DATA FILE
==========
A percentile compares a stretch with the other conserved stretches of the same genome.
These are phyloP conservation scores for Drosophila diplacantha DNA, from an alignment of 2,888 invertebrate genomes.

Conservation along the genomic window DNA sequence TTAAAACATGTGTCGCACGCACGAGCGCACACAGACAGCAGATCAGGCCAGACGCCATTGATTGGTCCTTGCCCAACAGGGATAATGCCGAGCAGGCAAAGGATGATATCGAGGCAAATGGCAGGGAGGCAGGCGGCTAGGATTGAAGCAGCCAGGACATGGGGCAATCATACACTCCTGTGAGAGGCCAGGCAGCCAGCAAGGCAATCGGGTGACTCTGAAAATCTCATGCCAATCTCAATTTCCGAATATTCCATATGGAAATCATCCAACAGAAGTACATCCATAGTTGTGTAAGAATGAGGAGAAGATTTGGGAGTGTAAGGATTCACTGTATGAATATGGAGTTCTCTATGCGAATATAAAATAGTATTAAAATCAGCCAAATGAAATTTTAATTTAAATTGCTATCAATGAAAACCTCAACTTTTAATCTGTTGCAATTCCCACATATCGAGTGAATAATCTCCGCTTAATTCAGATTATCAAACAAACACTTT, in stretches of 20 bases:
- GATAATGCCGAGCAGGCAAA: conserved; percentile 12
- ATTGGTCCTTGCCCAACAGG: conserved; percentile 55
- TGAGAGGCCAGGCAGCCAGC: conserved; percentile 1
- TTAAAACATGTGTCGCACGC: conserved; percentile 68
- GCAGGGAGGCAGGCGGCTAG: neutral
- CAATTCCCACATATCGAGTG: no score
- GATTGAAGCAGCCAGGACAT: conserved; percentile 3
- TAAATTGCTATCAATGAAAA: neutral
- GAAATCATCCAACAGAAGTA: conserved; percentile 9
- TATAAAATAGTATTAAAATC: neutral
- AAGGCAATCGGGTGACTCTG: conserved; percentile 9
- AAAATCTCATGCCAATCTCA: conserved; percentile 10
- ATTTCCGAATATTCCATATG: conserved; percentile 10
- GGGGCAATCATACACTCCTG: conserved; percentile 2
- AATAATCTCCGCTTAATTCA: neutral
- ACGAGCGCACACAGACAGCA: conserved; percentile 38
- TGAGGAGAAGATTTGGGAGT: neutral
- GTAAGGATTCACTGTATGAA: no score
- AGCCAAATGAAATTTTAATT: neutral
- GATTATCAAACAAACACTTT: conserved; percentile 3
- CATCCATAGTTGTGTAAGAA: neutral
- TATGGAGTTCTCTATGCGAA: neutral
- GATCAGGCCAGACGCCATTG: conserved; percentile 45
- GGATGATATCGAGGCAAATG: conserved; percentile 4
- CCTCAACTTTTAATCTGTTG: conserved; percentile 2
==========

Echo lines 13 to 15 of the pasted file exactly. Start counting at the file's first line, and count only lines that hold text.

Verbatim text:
- TATAAAATAGTATTAAAATC: neutral
- AAGGCAATCGGGTGACTCTG: conserved; percentile 9
- AAAATCTCATGCCAATCTCA: conserved; percentile 10